Meanwhile, the power and forces of the Almohads had grown, and in 1195 they attacked the principle Christian town of town of Alarcos on the river Guadiana. King Alfonso VIII brought an army to the defence of the town, but he was defeated by Caliph Abu Yusuf Yaqub al-Mansur, who immediately began to occupy the surrounding territory. The first fortress to fall was Calatrava, and for the next seventeen years the frontier lay in the hills to the south of Toledo.

In 1212 Pope Innocent III called for a crusade against the Almohads, and the kingdoms rallied around his flag. The Catalans and Aroganese led by Peter II, the Franks led by the Archbishop of Narbonne and the Navarrese led by Sancho VII. The military orders also gave their support, including the Calatravans and Templars. The citadel of Calatrava was the first major objective to be recaptured followed by Alarcos and Benavente before the final battle at las Navas de Tolosa near Santa Elena, which broke the power of Muhammad al-Nasir and the Almohads.

But the story of Calatrava was not over. When the pope called for the crusade he assembled the troops of his coalition in Toledo where they immediately began to fall out with each other. The French and other Europeans were unused to the heat of the Iberian summer, but whilst they were camped around Toledo they were responsible for assaults and murders in the Jewish quarter of the town. When they took Calatrava, they wanted to slaughter the Jews and Moors who had lived in and defended the fortress and take their wives and children as slaves. Alfonso VIII had ordered the humane treatment of all the defenders and their families, as was common during the requonquista. This was not the kind of crusade the mercenary troops had signed up for and more than 30,000 men broke camp and deserted to cross back over the Pyrenees.

The final part of the story of the fortress of Calatrava came in 1217 when the frontier had been pushed back and the order moved 60 km to the south to the castle of Dueñas, which became known as Calatrava la Nueva, and the old Calatrava became known as Calatrava la Vieja.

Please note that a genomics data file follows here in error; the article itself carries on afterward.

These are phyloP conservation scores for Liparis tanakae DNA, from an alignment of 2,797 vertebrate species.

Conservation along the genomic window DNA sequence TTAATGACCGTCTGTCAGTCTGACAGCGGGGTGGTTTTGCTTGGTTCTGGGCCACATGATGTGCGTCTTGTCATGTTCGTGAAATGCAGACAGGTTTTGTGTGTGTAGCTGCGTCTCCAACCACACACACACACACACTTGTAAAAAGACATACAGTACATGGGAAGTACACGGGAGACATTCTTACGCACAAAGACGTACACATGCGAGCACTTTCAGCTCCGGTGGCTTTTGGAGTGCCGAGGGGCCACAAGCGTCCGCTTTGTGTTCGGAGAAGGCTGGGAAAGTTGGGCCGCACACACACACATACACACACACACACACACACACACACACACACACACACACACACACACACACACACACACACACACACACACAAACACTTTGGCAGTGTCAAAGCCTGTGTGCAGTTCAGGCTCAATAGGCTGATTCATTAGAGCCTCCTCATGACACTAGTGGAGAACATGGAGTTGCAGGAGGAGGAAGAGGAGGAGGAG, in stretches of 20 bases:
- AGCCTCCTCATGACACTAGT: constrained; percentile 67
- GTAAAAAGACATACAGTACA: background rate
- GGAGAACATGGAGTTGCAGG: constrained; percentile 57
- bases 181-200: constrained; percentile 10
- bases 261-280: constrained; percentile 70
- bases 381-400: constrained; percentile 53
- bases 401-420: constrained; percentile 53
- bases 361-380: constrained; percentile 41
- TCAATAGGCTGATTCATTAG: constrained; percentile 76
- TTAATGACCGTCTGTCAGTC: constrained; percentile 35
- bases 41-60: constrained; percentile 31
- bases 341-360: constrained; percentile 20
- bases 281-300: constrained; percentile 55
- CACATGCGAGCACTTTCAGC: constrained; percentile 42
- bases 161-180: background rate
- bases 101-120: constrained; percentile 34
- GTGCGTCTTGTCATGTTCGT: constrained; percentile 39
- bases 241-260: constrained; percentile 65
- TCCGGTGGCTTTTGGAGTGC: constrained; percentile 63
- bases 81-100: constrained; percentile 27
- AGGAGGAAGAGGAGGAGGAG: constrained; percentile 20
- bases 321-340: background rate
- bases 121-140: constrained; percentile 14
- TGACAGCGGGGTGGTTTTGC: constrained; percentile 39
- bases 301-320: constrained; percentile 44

Calatrava la Nueva

It’s one thing to read about history from dusty old books and piece together events from disjointed records, and another to be able hold the past in your hands.

In 1960 a farmer uncovered a buried stash of over 100 coins from the ninth century at what would then have been the eastern edge of Calatrava la Vieja. Archaeologists arrived on the scene too late to stop the farmer selling all but five coins, which he donated to the National Archaeological Museum in Madrid.

A second find came in 1995 during construction work close the first site, but this time the finder informed the Department of Pre-History, Archeology and Ancient History at Madrid’s Complutense University. The stash contained 400 grams of silver coins from the reigns of “all of the Umayyad Emirs of al-Andalus from Abd al-Rahman I to Abd Allah, plus a few fragments of Frankish coins, two coins from other Islamic dynasties and two small pieces of silver jewellery.” The chronology of the coins covers more than 100 years, from the late 700’s to 891 or 892 and they are now displayed Provincial Museum of Ciudad Real. A third find by archaeologists came in 2004 near to the alcázar fortress at Old Calatrava. 71 coins were uncovered by wrapped in fragments of cloth and had probably been hidden in the roof timbers of a house which collapsed sometime after 1217. The value of the coins is believed to have been around a month’s wages when they were hidden. A final find came in 2010 just eight meters from the previous one and contained 29 coins. These were minted between 1200 and 1264 and had also been hidden in the roof of a house.

The people who hid this money were hoping to return and collect it again, but in the uncertain and often brutal times in which they lived they often did not survive the frequent attacks and changes of ownership that plagued old Calatrava. Whole families would either be killed or sold into slavery as one warring faction replaced another.

The last part, including the photos of coins, is taken from an article in El Pais entitled Calatrava la Vieja’s hidden coins, and was authored by the archaeologist Manuel Retuerce Velasco and others.